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No one can read whats on the cards for AIs future | John Naughton

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AI is currently surpassing us at poker, although not even Google cofounder Sergey Brin can say with any certainty what the next steps for machine learning are

Ten days past, in a Davos still shellshocked by Trumps success, among the former masters of the universe sat down with the interviewer to talk about artificial intelligence (AI) as well as the future. His name is Sergey Brin and he’s among the cofounders of Google. The tone of the dialogue was muted, perhaps because Brin isn’t a master in Trumps universe, but mostly because hes a bright and considerate man although thoughtful. He answered that it was impossible to predict correctly and followed up using a narrative from his own expertise when asked regarding the near future of AI.

Ten years back, Brin was running around the place in the place where they work on jobs that have, Googles X laboratory, at best, a 100-1 odds of achievement. One small job there was called Google Brain, which focused on AI. Brin said, to be totally truthful, I didnt pay any attention to it in any way. Brain was headed with a computer scientist named Jeff Dean who, Brin remembered, would occasionally appear to me and say, Look the computer made an image of a cat! and I’d say, OK, thats really pleasant, Jeff go do your thing, whatever. Fast forward a few years and now Brain likely reaches each and every one of our primary jobs ranging from investigation to advertising everything we do to pictures. This revolution in webs that are deep undoubtedly surprised me even though I had been right in there and has been quite profound. Paper clips could, you know, throw at Jeff.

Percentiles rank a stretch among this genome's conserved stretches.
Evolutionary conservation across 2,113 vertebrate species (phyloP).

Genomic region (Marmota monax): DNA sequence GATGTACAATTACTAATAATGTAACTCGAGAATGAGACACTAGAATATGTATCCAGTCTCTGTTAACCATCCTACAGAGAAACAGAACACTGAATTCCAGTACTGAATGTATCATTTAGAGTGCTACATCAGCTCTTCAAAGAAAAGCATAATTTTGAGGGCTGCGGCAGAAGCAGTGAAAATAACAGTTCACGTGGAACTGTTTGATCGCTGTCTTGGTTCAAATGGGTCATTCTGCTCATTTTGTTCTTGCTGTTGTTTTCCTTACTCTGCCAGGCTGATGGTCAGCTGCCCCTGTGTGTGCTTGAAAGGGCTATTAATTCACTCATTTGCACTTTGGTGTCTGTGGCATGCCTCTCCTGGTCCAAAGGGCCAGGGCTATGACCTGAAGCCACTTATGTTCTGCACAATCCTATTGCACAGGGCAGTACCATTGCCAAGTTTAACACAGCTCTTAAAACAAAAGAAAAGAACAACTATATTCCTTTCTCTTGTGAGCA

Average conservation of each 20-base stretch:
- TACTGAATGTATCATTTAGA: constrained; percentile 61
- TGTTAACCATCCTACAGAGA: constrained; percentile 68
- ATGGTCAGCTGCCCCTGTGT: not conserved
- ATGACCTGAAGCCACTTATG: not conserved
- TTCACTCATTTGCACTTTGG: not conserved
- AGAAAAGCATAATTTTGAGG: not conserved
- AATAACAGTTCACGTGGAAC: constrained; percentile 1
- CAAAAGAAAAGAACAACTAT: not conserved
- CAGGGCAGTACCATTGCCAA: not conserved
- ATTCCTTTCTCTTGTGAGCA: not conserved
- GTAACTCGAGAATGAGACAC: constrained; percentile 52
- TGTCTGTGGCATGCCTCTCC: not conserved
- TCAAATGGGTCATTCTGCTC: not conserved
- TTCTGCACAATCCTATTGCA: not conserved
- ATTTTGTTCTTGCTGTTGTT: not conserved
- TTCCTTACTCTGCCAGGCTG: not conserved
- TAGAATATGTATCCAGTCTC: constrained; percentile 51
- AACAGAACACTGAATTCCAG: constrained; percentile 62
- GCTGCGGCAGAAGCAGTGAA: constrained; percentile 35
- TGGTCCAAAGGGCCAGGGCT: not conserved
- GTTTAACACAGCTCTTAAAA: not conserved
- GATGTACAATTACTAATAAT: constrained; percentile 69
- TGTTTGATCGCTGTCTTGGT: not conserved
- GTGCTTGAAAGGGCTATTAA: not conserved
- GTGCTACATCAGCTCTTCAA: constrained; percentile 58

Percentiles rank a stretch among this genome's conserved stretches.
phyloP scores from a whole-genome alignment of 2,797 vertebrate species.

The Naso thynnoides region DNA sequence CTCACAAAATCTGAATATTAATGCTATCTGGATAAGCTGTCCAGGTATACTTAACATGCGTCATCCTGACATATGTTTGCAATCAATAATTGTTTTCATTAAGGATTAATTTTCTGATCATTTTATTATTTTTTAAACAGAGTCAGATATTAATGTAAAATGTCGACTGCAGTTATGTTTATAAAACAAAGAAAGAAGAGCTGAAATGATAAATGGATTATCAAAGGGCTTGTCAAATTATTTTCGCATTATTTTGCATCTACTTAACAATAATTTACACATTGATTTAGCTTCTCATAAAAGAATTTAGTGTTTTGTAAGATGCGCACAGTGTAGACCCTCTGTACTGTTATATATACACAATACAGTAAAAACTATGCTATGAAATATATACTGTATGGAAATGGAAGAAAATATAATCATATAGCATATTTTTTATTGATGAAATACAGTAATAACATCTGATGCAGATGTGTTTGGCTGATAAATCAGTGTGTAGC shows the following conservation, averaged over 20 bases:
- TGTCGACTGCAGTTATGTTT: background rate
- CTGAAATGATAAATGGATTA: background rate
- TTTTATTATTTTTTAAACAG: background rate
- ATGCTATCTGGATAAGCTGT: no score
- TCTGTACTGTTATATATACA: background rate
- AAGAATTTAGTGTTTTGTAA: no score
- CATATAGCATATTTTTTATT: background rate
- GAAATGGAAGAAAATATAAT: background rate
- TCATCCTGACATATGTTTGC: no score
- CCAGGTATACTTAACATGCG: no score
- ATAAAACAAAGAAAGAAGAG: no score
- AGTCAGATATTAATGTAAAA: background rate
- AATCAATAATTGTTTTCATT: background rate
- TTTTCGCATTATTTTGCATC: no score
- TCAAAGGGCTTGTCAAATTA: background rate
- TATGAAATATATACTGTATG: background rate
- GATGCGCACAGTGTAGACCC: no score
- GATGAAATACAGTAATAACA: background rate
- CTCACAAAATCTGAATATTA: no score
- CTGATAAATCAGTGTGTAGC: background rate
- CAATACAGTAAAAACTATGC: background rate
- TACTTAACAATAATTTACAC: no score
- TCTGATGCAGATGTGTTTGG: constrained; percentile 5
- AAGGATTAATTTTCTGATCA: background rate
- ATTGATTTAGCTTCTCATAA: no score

Fast forward a week with that interview and cut to Pittsburgh, where four top professional poker players are matching their wits against an AI software developed by two Carnegie Mellon university research workers. Theyre playing with a certain type of high-stakes poker called heads up no-limit Texas holdem. This system is known as Libratus, which can be Latin for balanced. There’s, nevertheless, nothing balanced about its operation. Just over halfway through the 20-day match, Libratus was $800,000 up on the people, some of whom were starting to feel depressed. I didnt realise how great it was until now, said one of them, Dong Kim. I felt like I had been playing like it may see my cards against someone who was cheating. Im not accusing it. It was simply that great.

The match doesnt finish until tomorrow (it is possible to follow it via the hashtag #brainsvsai) and so we dont know yet in the event the computer will win. But if it doesnt, another milestone was passed to artificial intelligence on the street, since the Pittsburgh competition has provided evidence for a machine can play a pretty mean game of poker against actual individual specialists. This can be a huge deal, because poker needs intellect and reasoning that have up until now eluded machines. Theres the machine along with no single best move must shift its strategies to make sure that its competitors discover that it’s difficult to think when its bluffing. Because an competitions hand stays concealed from view during play, poker, says a robotics specialist, Will Knight, is essentially not the same as checkers, chess, or Go. In games of imperfect information, it’s extremely complex to determine the perfect strategy given your competition could possibly be choosing to every potential tactic. And no-limit Texas holdem is particularly difficult because any sum could be fundamentally wager by an adversary.

The Pittsburgh competition will certainly take its position in a sequence of critical periods in the street to some sort of AI. Earlier ones have contained IBMs 1997 Deep Blue victory over Garry Kasparov in chess, its Watson machines success in the Jeopardy quiz game in 2011 and DeepMinds AlphaGo conquering the world Go winner in March 2016. Every one of these was, understandably, regarded as a spectacular accomplishment at that time, but the truth is they were baby steps about what looks like being an extended journey, despite all the hoopla about wisdom.

Read more: https://www.theguardian.com/commentisfree/2017/jan/29/no-one-can-read-cards-artificial-intelligence-poker-libratus-sergey-brin